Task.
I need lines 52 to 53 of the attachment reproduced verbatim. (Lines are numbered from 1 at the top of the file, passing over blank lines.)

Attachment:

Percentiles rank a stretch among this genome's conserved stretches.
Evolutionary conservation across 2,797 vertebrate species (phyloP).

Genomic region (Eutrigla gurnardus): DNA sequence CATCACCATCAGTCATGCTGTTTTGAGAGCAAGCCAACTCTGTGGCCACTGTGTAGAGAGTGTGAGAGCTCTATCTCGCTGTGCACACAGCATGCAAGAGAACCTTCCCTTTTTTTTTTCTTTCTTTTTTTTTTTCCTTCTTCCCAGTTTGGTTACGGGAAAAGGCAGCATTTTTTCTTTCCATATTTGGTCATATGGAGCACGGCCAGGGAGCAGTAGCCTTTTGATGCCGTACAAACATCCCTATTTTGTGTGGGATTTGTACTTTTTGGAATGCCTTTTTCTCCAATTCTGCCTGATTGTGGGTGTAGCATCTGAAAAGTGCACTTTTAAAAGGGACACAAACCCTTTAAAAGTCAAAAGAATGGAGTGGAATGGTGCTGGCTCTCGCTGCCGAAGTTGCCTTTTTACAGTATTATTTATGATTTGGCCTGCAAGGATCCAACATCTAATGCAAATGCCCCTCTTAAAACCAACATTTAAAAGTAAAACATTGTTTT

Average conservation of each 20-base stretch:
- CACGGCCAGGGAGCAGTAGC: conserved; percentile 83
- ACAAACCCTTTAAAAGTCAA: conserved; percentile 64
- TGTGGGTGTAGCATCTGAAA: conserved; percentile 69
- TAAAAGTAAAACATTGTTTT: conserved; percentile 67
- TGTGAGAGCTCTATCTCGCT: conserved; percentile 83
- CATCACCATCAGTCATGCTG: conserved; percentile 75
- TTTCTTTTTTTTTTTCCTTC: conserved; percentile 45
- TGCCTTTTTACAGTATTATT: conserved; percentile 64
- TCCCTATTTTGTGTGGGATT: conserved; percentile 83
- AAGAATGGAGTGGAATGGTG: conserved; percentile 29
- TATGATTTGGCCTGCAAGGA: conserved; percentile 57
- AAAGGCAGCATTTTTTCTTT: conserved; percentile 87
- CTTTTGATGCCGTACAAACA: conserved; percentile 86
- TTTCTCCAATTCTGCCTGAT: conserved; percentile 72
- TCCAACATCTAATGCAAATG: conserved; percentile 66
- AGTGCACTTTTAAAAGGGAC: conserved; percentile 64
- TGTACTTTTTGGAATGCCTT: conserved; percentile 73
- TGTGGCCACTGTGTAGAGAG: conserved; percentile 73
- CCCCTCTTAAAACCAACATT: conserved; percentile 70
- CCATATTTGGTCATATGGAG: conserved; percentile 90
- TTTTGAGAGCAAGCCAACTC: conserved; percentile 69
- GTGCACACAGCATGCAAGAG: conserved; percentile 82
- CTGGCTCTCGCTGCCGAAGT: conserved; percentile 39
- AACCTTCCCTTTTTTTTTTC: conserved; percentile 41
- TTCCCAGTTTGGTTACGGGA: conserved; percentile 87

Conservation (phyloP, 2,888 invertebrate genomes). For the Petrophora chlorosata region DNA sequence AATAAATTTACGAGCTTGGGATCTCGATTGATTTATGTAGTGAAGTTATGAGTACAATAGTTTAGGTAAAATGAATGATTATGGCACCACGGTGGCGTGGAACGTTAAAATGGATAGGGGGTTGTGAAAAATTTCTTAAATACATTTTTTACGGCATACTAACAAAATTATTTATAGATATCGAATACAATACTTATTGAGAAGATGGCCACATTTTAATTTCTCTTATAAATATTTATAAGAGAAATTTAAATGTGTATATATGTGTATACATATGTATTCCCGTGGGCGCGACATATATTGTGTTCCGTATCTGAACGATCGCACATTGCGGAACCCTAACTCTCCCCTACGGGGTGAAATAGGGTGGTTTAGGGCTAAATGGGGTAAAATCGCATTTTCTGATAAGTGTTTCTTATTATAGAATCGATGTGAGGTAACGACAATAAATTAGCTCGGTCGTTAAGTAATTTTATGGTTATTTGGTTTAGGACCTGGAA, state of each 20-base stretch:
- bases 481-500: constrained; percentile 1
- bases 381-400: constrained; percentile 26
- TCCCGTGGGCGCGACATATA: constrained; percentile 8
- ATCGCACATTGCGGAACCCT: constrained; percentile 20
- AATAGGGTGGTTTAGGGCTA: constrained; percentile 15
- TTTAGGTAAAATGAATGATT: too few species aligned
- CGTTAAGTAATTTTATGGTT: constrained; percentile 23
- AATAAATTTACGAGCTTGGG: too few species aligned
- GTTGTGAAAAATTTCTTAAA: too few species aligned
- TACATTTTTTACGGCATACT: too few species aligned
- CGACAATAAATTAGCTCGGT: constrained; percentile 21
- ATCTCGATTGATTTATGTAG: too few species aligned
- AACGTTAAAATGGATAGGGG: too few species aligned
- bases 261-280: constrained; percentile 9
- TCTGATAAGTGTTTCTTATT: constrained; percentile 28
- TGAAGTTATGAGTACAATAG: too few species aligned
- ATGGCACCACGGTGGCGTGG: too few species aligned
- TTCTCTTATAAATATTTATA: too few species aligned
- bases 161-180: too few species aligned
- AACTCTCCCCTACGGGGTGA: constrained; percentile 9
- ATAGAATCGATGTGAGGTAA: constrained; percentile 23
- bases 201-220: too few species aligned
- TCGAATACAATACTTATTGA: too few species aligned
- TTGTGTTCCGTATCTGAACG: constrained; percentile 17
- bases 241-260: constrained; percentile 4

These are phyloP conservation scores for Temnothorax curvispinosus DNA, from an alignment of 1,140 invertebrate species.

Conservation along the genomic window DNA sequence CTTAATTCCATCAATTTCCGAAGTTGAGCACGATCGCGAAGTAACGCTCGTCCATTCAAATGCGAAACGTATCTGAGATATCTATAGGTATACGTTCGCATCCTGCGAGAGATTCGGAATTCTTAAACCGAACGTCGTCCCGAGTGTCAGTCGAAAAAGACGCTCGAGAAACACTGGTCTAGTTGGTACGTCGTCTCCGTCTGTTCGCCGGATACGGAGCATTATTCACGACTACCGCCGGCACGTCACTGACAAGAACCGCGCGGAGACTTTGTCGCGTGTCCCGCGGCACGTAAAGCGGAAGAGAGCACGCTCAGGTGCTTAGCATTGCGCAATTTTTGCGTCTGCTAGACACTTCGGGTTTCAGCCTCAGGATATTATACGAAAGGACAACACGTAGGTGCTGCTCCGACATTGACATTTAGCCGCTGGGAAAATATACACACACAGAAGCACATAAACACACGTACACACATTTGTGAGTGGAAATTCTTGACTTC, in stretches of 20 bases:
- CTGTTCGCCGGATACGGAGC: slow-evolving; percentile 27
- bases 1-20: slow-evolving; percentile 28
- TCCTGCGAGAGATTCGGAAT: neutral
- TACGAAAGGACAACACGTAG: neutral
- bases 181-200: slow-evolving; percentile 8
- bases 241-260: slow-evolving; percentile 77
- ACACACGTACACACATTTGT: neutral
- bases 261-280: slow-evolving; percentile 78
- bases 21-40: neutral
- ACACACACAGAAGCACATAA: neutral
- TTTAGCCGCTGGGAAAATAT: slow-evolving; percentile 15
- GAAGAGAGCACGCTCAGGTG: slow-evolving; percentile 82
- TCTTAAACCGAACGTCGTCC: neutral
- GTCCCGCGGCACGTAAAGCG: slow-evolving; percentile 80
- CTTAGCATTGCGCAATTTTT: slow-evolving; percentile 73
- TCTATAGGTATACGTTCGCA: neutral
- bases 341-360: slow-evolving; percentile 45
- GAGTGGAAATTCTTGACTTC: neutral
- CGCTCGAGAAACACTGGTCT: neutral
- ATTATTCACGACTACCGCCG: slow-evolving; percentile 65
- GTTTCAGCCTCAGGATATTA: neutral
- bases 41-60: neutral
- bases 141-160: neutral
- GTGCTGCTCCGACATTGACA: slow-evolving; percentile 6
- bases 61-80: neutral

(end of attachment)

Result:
- bases 201-220: too few species aligned
- TCGAATACAATACTTATTGA: too few species aligned